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Latin far from dead language at Colorado school

Estne lungua Latina mortua?

Is the Latin language dead?

Teacher Joy Collins gives a resounding “Minime vero!” That’s “No way! for all you nonstudents of Latin.

In fact, Collins and three other instructors teach Latin to more than 325 junior high and high school students at The Classical Academy in Colorado Springs, Colo. (TCA).

Some might be surprised that Latin still is around, let alone growing in popularity — which it is. After all, it has been often referred to as a “dead language” because it’s not widely spoken and because of educational emphasis on the study of widely spoken languages such as Spanish and even Mandarin.

But there is a revival nationwide. It is particularly emphasized in charter schools, and those with a strong classical curriculum are most likely to include it.

Colorado Springs has some of the largest Latin programs in the state, notes Barbara Hill, editor of the Directory of Colorado Classicists.

“Latin is here to stay,” says Hill, who coordinated the Latin program at the University of Colorado-Boulder for years before retirement.

Latin was spoken in ancient Rome around 753 BC, later waned and then was revived during the Renaissance. Until the 20th century, most college students studied Latin.

Today, it is rarely spoken except by clergy, including for the Catholic liturgy. But in recent years, a revival of spoken Latin has begun in a few schools.

Robust study

There are at least 67 Latin programs in Colorado Springs, Hill notes, including six at the elementary level; 10 in middle schools; 26 in high schools; and 25 at the college level.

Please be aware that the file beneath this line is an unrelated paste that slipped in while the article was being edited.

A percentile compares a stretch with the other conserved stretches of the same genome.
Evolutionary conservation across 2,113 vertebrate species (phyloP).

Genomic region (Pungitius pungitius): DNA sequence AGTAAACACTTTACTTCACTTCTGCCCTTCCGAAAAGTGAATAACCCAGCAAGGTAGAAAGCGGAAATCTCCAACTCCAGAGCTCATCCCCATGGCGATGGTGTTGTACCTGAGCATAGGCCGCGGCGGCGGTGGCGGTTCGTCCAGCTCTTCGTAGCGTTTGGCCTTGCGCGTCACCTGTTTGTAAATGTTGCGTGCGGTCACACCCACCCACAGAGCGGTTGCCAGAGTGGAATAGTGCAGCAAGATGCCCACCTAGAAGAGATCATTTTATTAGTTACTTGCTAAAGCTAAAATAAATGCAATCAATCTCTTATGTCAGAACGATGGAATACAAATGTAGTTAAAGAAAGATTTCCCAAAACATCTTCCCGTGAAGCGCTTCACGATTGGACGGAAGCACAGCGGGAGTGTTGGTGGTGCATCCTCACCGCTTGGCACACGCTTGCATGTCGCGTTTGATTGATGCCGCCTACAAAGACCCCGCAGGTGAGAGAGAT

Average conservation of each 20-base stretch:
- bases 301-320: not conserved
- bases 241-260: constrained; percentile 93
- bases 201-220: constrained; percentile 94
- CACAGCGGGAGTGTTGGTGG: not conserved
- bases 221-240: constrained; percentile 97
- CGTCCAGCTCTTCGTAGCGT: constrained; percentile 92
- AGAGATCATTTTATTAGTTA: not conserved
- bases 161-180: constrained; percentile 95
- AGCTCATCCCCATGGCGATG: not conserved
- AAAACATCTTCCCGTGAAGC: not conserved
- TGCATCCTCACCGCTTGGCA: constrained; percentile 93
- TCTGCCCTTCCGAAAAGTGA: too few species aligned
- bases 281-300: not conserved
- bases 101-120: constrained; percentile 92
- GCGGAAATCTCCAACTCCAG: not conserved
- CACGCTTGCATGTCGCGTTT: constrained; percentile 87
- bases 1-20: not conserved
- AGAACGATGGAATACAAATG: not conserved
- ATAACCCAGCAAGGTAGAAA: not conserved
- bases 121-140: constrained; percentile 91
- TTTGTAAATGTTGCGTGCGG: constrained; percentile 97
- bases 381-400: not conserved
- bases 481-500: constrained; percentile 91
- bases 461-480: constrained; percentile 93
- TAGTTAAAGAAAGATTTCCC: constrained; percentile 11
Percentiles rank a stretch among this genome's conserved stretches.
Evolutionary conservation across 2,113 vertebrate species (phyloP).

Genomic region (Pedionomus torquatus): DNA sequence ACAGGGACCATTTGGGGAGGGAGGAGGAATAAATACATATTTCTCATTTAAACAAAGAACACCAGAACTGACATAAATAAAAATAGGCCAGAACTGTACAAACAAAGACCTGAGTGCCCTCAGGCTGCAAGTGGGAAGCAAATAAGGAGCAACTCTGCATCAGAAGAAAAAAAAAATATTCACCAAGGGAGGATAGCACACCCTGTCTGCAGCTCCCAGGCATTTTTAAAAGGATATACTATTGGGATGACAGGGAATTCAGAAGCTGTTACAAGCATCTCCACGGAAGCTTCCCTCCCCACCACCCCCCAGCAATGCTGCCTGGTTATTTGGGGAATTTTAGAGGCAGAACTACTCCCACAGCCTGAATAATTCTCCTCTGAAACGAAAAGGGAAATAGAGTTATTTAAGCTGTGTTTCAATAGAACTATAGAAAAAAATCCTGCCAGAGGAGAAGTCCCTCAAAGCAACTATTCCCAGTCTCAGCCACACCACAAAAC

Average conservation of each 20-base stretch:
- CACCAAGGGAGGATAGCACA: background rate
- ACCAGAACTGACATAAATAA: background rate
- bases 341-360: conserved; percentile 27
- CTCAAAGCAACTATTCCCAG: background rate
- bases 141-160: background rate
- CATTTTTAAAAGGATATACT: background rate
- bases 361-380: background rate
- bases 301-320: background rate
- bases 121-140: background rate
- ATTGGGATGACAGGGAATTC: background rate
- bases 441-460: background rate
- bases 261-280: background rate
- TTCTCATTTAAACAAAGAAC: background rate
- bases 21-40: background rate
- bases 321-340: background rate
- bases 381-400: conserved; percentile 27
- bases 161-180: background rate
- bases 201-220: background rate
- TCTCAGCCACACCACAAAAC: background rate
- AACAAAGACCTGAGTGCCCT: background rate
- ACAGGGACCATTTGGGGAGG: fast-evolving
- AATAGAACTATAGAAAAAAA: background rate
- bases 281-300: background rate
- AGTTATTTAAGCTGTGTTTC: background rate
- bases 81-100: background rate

Both the University of Colorado at Colorado Springs and Colorado College have strong programs. Among others, The Classical Academy and Thomas MacLaren School each have three instructors who teach Latin, and there are full programs at Liberty and Doherty High Schools.

Teri McNeil, world language facilitator for Colorado Springs School District 11, notes that while it offers Latin in two high schools, budget cuts and smaller teaching staffs have cut into such classes.

“We have leaned more to modern languages, which are more in demand.” The district considered offering it at Wasson High School, but since it would be only one class officials knew it would be difficult to find a teacher. She added that at the elementary level, Latin is not a state-funded program, but three schools offer it as an elective: Steele, Freedom and Midland.

Teachers note that it grounds kids in many subjects, such as politics, architecture and history.

Mary France, a Liberty High School teacher in Academy School District 20, has about 140 students in four classes, plus she teaches at UCCS.

Students who study Latin say it is not only rigorous, but lots of fun, and that drives the enrollment.

“We have had huge amounts of support and we are filled up and turning students away,” France notes.

There are some very good reasons to study Latin. Educators say that, far more than other languages, it develops critical thinkers because of its complexity.

“It forces students to pay a lot of attention to detail,” says Bleys Kueck, a TCA Latin teacher.

Hill notes that Latin helps students directly in reading and comprehension of complicated English prose and poetry.

“In many ways it helps students learn how to slow down, analyze and evaluate the meaning of words, the placement of words in sentences, and the content,” she says.

Better SAT scores

Students nationwide who studied Latin scored 177 points higher on their SAT college entrance exams than all other students. They bested Spanish-language students by 117 points.

Collins notes, “It pays off big time. Students tell us after the tests that they were able to decipher words because they recognized the Latin.” In fact, about 80 percent of the vocabulary in modern languages such as English, French, Spanish and Italian have roots in Latin. So if a student studies Latin, those other classes become easier, Collins explains.

It also can sharpen students’ understanding of such subjects as science, law and English literature.